Dublin City Council’s €2.5m plan to curb ‘sideswiping’ cyclists
Cash to be spent on barriers to keep cars from encroaching on city’s cycle lanes
The wands or lane separators, which will include barriers up to 1m tall, are expected to cost more than €100 each. Photograph: Laura Hutton
Dublin City Council is to spend up to €2.5 million on traffic wands to protect cyclists from “sideswiping” by motorists.
The wands or lane separators, which will include barriers up to 1m tall that deter vehicles from entering the lane, and 40cm high “bounce-back wands” which can be driven over if necessary, are expected to cost more than €100 each.
Last April the council began a programme of installing barrier wands to create new segregated cycle lanes on the Liffey quays, and to protect existing lanes around the city from encroachment by motorists.
It also used the barriers to reallocate parking spaces outside a small number of shops to pedestrians, mostly in locations where footpaths were narrow, to enable social distancing, particularly in areas where queuing was likely. The wands are also being used in some locations where illegal parking on footpaths is prevalent and causes access problems for pedestrians, particularly those with mobility difficulties.
The council has also received a large number of requests for additional space to be allocated to pedestrians and cyclists around the city, including large numbers from businesses. However, due to the increasing use and demand for barriers, it has had difficulty sourcing sufficient wands to meet requirements.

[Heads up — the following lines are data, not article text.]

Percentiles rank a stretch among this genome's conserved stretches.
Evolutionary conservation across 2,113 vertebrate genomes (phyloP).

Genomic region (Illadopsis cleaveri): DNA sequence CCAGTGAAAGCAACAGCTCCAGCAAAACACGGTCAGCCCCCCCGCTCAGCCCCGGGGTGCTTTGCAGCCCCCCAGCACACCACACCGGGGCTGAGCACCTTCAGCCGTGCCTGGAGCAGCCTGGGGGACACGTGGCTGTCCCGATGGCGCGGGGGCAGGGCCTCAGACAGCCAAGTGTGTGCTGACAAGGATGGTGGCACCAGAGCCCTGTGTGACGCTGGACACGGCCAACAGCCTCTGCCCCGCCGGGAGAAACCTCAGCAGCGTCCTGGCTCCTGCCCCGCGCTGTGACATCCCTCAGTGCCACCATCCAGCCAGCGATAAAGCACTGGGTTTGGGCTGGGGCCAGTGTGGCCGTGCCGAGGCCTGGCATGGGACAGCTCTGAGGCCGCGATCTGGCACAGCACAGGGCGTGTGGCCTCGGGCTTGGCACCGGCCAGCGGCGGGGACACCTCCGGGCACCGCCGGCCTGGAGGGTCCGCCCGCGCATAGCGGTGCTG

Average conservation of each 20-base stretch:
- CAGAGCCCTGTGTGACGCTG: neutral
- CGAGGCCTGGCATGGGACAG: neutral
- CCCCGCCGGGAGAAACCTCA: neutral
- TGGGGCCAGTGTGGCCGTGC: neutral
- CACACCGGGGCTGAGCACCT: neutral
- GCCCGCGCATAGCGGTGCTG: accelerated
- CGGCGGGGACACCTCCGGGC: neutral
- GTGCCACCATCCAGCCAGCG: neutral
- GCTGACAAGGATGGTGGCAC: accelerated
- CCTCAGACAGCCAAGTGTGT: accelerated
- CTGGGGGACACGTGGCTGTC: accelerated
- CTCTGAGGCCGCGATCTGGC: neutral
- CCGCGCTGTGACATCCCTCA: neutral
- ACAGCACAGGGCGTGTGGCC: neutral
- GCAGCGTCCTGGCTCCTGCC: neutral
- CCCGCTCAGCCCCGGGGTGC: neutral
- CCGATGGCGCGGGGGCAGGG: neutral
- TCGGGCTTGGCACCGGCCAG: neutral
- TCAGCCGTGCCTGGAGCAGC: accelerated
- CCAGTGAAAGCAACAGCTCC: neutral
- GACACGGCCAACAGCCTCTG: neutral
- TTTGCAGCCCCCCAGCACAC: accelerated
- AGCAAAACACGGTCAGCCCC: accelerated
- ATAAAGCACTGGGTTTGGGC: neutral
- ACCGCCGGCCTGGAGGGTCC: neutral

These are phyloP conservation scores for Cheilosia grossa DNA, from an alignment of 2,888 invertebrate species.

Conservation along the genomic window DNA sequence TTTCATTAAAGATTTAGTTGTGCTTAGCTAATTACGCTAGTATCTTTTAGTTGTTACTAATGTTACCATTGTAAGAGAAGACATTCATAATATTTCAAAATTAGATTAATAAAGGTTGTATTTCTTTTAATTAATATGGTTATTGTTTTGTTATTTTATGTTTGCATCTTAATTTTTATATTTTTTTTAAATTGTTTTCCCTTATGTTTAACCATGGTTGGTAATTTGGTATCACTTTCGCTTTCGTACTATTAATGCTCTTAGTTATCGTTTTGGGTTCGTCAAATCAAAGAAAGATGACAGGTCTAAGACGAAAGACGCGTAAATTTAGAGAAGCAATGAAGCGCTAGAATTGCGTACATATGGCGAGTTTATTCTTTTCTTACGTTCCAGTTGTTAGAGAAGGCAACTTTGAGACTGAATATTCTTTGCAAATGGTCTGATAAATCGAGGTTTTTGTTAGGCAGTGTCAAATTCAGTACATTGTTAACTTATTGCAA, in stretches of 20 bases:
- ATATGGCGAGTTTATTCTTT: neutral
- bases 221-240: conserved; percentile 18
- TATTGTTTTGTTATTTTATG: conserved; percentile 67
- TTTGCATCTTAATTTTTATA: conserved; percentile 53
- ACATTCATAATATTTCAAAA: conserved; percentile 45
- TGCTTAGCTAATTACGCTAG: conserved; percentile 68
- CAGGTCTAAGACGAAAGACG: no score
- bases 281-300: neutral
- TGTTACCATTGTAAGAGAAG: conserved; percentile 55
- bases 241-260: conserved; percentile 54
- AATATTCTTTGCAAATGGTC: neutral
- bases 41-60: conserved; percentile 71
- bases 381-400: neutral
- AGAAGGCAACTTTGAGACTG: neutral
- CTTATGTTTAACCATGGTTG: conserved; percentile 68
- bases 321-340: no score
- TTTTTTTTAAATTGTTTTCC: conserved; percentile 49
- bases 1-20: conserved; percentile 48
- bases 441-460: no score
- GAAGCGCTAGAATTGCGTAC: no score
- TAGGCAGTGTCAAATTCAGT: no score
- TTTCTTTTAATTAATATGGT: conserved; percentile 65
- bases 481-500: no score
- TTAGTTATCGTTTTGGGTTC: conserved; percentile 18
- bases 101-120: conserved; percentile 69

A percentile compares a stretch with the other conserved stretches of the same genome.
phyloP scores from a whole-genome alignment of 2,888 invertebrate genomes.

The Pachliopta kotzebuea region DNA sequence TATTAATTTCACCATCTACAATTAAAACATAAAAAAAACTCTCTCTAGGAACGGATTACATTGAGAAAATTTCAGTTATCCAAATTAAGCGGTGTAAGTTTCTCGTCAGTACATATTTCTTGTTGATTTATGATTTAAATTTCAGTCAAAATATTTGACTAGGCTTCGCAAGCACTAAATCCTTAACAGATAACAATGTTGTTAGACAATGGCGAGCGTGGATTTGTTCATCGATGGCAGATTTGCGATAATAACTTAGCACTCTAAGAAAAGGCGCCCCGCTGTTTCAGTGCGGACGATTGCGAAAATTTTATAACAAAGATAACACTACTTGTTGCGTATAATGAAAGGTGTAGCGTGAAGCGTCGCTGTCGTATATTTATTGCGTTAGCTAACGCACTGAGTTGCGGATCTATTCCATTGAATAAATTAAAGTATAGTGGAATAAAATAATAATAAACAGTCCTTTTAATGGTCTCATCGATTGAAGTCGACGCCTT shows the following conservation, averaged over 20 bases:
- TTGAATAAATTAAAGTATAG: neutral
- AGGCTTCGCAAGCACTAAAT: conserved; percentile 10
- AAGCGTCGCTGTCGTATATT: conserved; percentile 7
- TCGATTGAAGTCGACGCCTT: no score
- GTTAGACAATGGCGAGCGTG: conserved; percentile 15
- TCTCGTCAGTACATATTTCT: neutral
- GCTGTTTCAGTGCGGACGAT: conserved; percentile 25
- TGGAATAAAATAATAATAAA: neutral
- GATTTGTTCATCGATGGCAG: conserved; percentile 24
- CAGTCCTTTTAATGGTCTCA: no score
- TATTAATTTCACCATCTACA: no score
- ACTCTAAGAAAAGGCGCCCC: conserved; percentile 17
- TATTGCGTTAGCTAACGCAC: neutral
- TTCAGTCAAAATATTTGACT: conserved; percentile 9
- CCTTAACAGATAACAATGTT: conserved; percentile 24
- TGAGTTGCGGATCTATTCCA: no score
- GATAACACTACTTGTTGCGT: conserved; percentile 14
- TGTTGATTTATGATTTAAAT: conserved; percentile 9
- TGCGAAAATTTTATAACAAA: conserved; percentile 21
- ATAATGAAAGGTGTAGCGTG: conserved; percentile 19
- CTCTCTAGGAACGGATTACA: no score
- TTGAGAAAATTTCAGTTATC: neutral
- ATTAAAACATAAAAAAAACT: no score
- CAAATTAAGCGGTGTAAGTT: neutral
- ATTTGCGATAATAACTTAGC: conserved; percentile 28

It is now planning to put in place a 12-month contract, which may be extended up to 2023, at a cost of up to €2.5 million. This year alone, the council said it could potentially spend €500,000 on 4,000 short and tall wands including base units to attach them to the roadway, and 500 separate wands or bases.
The council has been installing additional wands in recent days in the streets surrounding Grafton Street, several of which will be pedestrianised this weekend and on the three following weekends.
The roads closed to traffic from 11am to 7pm on Saturday and Sunday, as well as the August bank holiday Monday, are: South Anne Street from the junction of Dawson Street; Duke Street from the junction of Dawson Street; South William Street from the Brown Thomas carpark exit to Chatham Row; Drury Street from Fade Street to the Drury Street carpark; and Dame Court from Exchequer Street.
Businesses that have already applied to the council for permission to put tables and chairs outside their premises will, if they have been granted permission, be allowed to use the roadway, but all existing footpaths are to remain clear of “street furniture and obstructions”, the council said. Disabled parking spaces will be relocated to adjoining streets and access to all public car parks will remain open.